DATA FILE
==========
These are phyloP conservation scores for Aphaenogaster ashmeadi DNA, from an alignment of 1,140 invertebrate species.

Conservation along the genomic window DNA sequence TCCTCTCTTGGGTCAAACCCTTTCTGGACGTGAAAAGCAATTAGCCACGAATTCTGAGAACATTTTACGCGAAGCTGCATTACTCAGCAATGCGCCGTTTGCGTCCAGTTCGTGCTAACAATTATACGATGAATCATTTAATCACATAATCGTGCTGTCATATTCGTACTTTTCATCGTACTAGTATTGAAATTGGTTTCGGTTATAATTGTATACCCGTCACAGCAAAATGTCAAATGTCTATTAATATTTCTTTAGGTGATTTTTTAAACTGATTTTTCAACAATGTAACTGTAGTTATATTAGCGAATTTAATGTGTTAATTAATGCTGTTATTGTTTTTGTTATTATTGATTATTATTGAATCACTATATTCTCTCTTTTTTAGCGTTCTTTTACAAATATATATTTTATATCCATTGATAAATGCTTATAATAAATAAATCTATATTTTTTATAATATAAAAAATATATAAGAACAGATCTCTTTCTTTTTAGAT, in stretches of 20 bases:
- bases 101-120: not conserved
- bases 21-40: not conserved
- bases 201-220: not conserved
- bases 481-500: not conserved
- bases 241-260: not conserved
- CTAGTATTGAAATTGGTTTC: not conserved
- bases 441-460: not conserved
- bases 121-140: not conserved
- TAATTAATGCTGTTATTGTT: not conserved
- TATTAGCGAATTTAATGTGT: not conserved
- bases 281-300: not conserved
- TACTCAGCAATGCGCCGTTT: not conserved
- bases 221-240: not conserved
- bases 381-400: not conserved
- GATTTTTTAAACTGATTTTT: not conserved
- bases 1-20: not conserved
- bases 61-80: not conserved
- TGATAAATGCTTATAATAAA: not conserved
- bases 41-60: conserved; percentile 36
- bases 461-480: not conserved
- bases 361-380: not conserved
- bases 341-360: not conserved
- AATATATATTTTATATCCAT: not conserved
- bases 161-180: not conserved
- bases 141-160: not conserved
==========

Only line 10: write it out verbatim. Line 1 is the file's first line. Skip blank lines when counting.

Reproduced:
- bases 121-140: not conserved